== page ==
Stewart Mandel is a frequent target of this blog, because I think he writes conventional wisdom and often fails to analyze such critically (and because I think he has a limited understanding of the sport he covers). But this post is not to bash him (which I most certainly could, for a number of his writings over the last week or so), but rather to use one of this posts today as a jumping point.
Mandel, in a column at CNNsi, writes about one of the underreported problems with the BCS. The fact that the goal of having a 1 vs. 2 National Championship Game has led to less compelling matchups in the other BCS bowls.
But you can't blame the bowls for most of those choices. In nearly every case, they were simply following selection protocol -- Pac-10 champ to the Rose Bowl, Big 12 champ to the Fiesta Bowl, ACC champ to the Orange Bowl, etc., etc.
He's right about this. #1 is playing #2 in the BCS National Chamionship Game, but then the next 4 teams in the final BCS rankings do not play each other. #3 Oklahoma plays #11 WVU. #4 Virginia Tech plays #8 Kansas. #5 Georgia plays #10 Hawaii. #6 USC plays #13 Illinois.
Mandel uses this problem to divert on a tangent regarding the tension of retaining traditional bowl matchups and how a "plus one" model might solve some things.
I take a different approach. See, I think you can necessarily blame the bowls for the weaker BCS bowl matchups because of the selection protocol. The BCS is a system in place to elevate 2 teams to a National Title Game. This is its primary goal and there really isn't a secondary goal. There are other concerns (such as maintaining traditional bowl matchups), but those are tensions against the goal - not a goal in and of itself. Whatever works against the prospect of elevating 2 teams to a National Title Game is necessarily against the interest of the BCS.
And because there is just one real goal to the BCS, the selection procedures are set up in a manner such as to prevent a compelling matchup in the other BCS bowl games. See, if the 3rd place team were to play the 4th place team in the Rose Bowl or some non BCSNCG game, then there's a significant opportunity for a split title, resulting from the AP Poll.
I can't stress this enough: a split title is the worst case scenario for the BCS. The worst case scenario isn't the current one, where a host of teams have reasonable arguments to play in a game but the process has selected one - in fact that's the precise raison d'etre for the BCS, to make a choice out of reasonably similar teams. No, the worst case scenario is if the selections take place, and the BCS gets it wrong.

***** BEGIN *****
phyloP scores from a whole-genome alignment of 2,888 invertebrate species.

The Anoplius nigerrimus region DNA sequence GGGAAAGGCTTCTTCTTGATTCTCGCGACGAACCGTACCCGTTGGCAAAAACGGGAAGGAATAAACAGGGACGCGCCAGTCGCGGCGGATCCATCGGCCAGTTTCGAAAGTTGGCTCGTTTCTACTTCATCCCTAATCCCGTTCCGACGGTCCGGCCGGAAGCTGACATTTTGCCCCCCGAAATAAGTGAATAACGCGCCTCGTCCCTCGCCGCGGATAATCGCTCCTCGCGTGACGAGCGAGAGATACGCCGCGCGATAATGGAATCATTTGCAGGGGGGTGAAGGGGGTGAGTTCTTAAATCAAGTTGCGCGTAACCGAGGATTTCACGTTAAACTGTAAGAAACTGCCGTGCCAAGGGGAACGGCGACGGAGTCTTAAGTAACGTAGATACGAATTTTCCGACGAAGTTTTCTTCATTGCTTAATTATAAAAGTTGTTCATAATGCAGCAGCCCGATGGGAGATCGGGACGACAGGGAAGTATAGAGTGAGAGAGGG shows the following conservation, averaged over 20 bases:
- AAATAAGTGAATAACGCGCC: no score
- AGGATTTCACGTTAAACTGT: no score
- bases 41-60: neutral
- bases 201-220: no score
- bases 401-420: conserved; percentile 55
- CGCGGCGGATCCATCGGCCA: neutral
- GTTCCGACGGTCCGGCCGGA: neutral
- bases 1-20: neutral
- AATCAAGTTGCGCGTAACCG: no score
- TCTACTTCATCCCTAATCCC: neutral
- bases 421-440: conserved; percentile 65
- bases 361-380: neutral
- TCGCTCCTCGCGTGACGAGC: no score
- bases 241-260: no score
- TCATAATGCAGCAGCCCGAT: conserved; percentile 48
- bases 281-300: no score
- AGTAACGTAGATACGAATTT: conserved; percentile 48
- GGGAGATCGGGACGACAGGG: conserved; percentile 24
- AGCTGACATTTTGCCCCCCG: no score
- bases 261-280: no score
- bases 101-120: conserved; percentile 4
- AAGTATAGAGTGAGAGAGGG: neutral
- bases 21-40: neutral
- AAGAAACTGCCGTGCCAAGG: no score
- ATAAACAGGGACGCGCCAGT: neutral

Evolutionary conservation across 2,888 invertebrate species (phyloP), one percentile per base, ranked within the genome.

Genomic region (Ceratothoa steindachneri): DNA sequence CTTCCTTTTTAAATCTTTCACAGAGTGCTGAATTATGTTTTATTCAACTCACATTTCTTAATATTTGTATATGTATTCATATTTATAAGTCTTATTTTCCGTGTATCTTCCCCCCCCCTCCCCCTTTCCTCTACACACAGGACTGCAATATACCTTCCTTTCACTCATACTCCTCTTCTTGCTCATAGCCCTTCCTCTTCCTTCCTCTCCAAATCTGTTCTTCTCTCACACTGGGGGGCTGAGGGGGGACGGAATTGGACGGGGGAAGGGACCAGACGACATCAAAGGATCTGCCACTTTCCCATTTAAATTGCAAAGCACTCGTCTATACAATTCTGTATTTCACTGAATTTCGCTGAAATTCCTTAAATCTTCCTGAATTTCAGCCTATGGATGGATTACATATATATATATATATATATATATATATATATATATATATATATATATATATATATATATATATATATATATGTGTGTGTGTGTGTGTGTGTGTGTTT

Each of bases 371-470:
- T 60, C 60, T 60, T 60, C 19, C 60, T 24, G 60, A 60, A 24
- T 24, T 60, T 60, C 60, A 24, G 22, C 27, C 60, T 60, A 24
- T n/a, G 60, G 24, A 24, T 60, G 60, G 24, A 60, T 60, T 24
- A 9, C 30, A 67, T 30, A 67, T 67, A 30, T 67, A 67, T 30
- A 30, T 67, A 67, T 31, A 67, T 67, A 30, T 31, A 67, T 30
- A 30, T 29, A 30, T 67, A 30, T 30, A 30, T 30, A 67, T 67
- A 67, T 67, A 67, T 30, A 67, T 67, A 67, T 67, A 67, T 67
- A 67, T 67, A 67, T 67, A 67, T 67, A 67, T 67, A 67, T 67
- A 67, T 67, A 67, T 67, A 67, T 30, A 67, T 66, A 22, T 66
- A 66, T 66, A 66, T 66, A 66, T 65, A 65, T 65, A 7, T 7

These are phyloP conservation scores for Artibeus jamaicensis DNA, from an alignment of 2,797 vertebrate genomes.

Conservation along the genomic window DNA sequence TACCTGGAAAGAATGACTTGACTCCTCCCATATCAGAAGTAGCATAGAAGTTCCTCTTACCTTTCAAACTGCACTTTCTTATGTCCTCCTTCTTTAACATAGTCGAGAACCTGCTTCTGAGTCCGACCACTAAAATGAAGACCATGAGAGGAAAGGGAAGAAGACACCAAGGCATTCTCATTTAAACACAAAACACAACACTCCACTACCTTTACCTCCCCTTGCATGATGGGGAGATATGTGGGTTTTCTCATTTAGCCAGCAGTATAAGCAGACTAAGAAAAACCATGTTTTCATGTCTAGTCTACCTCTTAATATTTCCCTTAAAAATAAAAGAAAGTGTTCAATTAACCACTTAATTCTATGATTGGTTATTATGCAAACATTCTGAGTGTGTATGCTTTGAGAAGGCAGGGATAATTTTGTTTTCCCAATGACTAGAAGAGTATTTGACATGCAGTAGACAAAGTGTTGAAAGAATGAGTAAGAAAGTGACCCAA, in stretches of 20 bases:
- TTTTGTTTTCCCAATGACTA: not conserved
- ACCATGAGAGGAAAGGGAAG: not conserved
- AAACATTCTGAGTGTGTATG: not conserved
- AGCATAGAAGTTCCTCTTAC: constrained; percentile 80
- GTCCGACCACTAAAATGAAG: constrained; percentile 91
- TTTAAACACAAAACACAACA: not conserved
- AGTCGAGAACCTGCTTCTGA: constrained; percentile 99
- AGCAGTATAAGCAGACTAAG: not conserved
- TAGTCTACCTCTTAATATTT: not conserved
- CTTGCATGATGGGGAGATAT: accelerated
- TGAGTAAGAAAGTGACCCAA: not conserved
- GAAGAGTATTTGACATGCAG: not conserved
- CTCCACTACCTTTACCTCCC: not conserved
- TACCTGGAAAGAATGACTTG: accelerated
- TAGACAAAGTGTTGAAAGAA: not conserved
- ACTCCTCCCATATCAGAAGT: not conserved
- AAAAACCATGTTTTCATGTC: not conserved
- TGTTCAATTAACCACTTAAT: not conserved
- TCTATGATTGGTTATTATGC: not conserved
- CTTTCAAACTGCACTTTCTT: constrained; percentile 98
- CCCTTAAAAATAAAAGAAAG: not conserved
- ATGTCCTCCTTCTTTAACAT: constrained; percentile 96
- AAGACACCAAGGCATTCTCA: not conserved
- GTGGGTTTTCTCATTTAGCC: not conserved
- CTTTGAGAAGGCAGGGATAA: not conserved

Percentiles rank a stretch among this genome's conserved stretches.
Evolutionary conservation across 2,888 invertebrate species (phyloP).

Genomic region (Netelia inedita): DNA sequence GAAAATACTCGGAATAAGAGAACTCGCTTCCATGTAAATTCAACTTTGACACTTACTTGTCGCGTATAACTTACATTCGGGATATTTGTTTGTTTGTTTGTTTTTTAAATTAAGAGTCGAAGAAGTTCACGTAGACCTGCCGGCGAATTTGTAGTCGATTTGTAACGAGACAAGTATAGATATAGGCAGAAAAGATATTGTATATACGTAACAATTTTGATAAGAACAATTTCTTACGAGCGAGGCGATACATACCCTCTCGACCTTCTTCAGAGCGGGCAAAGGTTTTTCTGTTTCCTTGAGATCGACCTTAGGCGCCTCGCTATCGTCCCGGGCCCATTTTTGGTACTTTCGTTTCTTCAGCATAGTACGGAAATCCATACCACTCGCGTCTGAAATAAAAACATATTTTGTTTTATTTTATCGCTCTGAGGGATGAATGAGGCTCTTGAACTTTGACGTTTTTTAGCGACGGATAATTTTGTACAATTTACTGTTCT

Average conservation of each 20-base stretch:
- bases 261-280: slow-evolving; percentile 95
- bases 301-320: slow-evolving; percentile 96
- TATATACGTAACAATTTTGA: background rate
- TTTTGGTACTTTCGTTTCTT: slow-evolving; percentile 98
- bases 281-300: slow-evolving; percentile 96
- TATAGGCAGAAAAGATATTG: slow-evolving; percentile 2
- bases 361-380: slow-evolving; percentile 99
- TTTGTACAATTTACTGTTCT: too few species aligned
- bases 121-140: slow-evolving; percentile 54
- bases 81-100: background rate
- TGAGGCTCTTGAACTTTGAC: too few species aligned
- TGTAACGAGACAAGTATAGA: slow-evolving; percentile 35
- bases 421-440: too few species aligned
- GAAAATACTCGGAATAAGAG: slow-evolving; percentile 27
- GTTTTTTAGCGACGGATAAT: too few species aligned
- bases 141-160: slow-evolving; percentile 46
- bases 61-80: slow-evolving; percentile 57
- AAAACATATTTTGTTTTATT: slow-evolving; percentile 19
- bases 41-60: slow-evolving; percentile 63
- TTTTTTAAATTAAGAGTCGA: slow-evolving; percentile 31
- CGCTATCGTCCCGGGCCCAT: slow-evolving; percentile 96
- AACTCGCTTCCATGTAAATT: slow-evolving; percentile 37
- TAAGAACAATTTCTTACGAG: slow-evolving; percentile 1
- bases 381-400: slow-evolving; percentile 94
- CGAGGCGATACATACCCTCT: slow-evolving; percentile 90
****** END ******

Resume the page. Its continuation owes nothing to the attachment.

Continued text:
Let's use a hypothetical. Assume Ohio State and LSU play in the BCS NCG and the two combine for 8 turnovers in a 13-10 joke of a game that neither team plays well in. A few days beforehand, say USC and Oklahoma played in the Rose Bowl and USC absolutely annihilated Oklahoma 57-7. Most reasonable people would think that the BCS certainly got it wrong - and there's an almost definite chance that USC would be awarded at least one poll's title. This was the case in 2003. If the system gets the choice wrong (and that's the only job the system has to do), it calls into question everything.
The BCS knows this. And that's why it is completely in their interest to dilute the other BCS bowls. If the 3rd best team is playing the 4th best team, it's too much of a showcase for those teams - and a great result by either of them calls into question whether the BCS got the right selection for the BCS NCG. But if the 3rd best team is playing the 11th best team, well, that's not as much of a showcase for the 3rd best team. Even a big victory might not be enough to raise the suggestion that the BCS NCG did not include the right teams.
The goal is not to have 5 good matchups. The goal is to have 1 good matchup - and the other 4 can very well be sacrificed in order to keep that 1 good matchup. That's why the BCS NCG keeps moving later and later into January. Separate this game from the others. Eliminate the suspicion that the BCS NCG is just a game like all the others. Set up a system that works in a way so that the remaining good teams do not play each other. Use the "promotion of traditional bowl matchups" as a method to prevent actually good games.
Don't think the weaker BCS bowl matchups are unintentional.